A randomized clinical trial by Raeissadat et al indicated that in patients with mild to moderate CTS, a local progesterone injection produces improvement comparable to that from a corticosteroid injection, with functional outcome actually being superior to that from corticosteroid treatment. The study, which included 78 CTS patients, found no significant difference between the progesterone and corticosteroid groups with regard to factors such as pain and electrophysiologic findings, at 6-month follow-up, while functional status, as evaluated using the Boston/Levine symptom severity and functional status scale, was significantly better in the progesterone group. [38]

The anticonvulsants gabapentin and pregabalin, which have come to be administered for various types of neuropathic pain, can be used, off-label, for CTS. [39, 40]

Nonsteroidal anti-inflammatory drugs (NSAIDs) and/or diuretics may be of benefit against CTS in certain populations (eg patients with fluid retention or with wrist flexor tendinitis). The efficacy of gabapentin, diuretics, and NSAIDs is controversial, however, with guidelines from the American Academy of Orthopaedic Surgeons stating that oral agents are no better than placebo in the treatment of CTS. [41] Additionally, vitamin B-6 and B-12 supplements are of no proven benefit against the disorder. [12]


Surgical Intervention

Patients whose condition does not improve following conservative treatment and patients who initially are in the severe carpal tunnel syndrome (CTS) category (as defined by electrophysiologic testing) should be considered for surgery. [16]

In a literature review of patients with severe CTS, Meyers et al reported that significant improvements occurred following carpal tunnel release. Across the range of evaluated studies, the investigators found that paresthesia completely resolved in 55-98% of hands; pain, in 64-100% of hands; and weakness, in 60-75% of hands. In addition, numbness resolved in 39-94% of hands, and improvements occurred in power grip, key, tripod, index-thumb pulp pinch, and thumb opposition. [42]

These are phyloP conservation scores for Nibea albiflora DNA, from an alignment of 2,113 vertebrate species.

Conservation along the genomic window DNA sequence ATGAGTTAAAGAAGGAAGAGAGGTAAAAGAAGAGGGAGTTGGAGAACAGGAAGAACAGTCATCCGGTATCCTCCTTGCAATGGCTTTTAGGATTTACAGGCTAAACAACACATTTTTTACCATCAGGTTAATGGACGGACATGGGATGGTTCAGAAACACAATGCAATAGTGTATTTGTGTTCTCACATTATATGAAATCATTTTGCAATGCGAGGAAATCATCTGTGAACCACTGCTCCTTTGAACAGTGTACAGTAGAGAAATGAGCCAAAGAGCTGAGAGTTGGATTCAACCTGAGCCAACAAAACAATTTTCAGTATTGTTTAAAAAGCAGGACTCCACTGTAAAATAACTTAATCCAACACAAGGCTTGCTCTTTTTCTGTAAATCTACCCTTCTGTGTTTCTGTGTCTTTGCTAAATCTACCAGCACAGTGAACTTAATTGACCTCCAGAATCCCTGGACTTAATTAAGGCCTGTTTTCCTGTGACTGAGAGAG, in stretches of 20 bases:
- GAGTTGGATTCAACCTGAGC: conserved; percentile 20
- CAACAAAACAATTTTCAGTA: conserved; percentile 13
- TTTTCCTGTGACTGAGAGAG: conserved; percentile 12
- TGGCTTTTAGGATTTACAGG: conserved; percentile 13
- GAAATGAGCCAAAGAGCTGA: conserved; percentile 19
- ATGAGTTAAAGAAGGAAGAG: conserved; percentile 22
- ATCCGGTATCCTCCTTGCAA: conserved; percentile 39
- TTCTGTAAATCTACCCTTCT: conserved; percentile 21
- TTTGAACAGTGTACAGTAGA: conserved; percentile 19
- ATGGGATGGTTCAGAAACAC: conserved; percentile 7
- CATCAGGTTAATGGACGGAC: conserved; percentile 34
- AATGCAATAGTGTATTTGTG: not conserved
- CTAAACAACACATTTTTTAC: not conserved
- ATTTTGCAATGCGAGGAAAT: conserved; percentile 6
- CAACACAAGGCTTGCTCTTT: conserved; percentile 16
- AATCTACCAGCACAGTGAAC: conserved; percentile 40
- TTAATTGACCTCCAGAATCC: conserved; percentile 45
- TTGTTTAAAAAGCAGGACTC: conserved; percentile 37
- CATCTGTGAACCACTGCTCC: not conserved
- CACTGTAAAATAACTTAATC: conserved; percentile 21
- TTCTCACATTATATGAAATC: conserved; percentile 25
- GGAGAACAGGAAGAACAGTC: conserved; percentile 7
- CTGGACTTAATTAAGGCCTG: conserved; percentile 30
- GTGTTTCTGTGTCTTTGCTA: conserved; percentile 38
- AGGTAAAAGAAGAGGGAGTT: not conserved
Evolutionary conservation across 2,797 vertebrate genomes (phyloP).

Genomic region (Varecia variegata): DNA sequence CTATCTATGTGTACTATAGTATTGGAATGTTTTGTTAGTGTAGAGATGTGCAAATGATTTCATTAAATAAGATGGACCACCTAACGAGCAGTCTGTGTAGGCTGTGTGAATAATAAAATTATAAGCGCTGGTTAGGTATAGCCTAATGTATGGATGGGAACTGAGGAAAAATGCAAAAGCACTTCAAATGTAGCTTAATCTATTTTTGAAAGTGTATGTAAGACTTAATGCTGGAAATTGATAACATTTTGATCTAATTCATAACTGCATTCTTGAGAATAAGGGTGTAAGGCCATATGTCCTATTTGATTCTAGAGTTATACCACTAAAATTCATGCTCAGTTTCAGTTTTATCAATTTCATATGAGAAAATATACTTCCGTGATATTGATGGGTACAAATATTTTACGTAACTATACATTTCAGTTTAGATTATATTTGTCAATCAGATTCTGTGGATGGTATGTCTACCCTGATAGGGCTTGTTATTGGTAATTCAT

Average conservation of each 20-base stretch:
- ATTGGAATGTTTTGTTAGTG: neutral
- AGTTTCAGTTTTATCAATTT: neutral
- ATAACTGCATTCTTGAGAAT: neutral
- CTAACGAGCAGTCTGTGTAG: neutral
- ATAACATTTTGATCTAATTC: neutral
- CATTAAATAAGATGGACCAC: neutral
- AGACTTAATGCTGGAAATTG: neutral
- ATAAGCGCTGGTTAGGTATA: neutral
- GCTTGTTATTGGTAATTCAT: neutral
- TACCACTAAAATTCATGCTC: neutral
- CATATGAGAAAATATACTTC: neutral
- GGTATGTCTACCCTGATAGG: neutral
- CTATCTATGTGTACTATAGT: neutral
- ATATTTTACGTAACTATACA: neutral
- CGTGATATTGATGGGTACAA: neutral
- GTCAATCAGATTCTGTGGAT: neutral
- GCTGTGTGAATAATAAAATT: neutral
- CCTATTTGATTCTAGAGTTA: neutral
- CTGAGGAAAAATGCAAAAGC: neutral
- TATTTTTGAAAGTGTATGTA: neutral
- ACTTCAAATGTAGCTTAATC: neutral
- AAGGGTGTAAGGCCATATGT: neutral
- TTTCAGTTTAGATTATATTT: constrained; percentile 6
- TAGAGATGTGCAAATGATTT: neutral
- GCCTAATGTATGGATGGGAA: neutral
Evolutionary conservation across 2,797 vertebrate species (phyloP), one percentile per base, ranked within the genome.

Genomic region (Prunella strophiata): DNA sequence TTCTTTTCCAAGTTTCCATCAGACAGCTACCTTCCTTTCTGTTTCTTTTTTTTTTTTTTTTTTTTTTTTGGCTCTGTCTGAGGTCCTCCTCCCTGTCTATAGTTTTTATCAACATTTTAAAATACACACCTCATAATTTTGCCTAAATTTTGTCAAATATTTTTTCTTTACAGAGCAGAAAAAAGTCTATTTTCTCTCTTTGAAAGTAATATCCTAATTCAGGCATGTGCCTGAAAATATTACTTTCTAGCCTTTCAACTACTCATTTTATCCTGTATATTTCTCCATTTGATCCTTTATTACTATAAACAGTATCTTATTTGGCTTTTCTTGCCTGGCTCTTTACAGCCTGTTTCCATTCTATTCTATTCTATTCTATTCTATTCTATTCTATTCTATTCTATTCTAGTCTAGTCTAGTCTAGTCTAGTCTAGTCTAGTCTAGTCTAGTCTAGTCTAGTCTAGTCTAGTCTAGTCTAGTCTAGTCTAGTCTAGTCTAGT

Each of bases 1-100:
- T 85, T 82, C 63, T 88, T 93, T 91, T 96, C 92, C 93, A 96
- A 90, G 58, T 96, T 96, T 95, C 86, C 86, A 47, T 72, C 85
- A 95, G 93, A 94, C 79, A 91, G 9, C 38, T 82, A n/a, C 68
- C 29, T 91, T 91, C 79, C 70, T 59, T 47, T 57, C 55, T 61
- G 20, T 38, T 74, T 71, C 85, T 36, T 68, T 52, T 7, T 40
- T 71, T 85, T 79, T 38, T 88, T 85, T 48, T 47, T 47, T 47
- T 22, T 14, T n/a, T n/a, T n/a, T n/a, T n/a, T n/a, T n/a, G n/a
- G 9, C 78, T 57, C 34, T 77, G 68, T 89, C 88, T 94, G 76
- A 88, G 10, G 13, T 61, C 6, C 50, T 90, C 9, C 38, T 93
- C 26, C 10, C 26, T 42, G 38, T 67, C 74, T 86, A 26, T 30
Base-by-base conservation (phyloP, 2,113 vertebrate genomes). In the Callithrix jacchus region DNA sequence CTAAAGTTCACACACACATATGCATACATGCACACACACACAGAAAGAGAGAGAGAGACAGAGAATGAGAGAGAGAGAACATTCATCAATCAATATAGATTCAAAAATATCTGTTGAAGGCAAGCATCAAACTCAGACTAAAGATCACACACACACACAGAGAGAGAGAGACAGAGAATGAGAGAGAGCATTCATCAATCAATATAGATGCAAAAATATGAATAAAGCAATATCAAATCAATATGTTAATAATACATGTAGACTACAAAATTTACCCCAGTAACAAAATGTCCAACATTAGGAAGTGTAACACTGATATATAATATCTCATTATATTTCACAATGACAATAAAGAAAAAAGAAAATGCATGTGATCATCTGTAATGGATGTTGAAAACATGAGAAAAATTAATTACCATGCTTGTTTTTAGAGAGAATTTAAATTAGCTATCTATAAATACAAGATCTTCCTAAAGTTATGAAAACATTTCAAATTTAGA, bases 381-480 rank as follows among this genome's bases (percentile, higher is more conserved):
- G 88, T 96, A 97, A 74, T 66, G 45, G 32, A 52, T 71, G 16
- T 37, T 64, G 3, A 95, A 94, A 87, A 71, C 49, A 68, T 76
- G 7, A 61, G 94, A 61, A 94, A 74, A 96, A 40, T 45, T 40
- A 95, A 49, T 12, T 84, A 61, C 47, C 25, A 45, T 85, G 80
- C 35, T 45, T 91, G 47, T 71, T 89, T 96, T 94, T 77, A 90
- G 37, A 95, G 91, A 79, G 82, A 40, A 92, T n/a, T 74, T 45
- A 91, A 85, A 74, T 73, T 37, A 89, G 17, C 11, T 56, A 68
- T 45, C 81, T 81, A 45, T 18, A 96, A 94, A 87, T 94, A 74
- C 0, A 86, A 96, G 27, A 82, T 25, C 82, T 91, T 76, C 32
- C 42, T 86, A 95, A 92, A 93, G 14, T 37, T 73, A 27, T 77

However, it has been suggested that the long-term success rate for surgical release of the transverse ligament may be much lower than previously thought (approximately 60% at 5 y). Success rates also are considerably lower for individuals with normal electrophysiologic studies. [17, 18, 19]

A study by Rivlin et al found that in patients evaluated at 2 weeks and 3 months postoperatively, the efficacy of carpal tunnel release—as measured using the Quick Disabilities of the Arm, Shoulder and Hand questionnaire; symptom severity scale; and functional status scale—did not differ according to preoperative electrodiagnostic grade of CTS. [43]

A study by Rozanski et al indicated that in patients who have undergone isolated carpal tunnel release, the greatest risk factors for symptoms in the ambulatory surgery center or problems within 24 hours after discharge are as follows: male sex, age 45 years or above, and participation of an anesthesiologist in the procedure. However, all such symptoms or problems in the study, which were found in 10% of patients, were minor and transient, according to the investigators. The study involved the records of 400,000 adult patients with CTS, as contained in the National Survey of Ambulatory Surgery database, who underwent isolated carpal tunnel release. [44]

A retrospective study by Pace et al reported that among patients who underwent revision carpal tunnel surgery, self-reported symptom severity and functional scores were the same between patients who underwent repeat decompression alone (17 hands) and those who underwent a combination of decompression and hypothenar fat pad transposition (16 hands). [45]



Refer patients with suggested carpal tunnel syndrome to a specialist trained in clinical neurophysiology (usually a neurologist, physiatrist, or physical medicine and rehabilitation specialist) for possible electrophysiologic studies. These test results are important for diagnosis, instigation of appropriate treatment, determination of prognosis, and long-term follow-up.


Other Treatment

Techniques and devices to stretch or manipulate the carpal tunnel have shown some promise but still are not accepted widely. [33]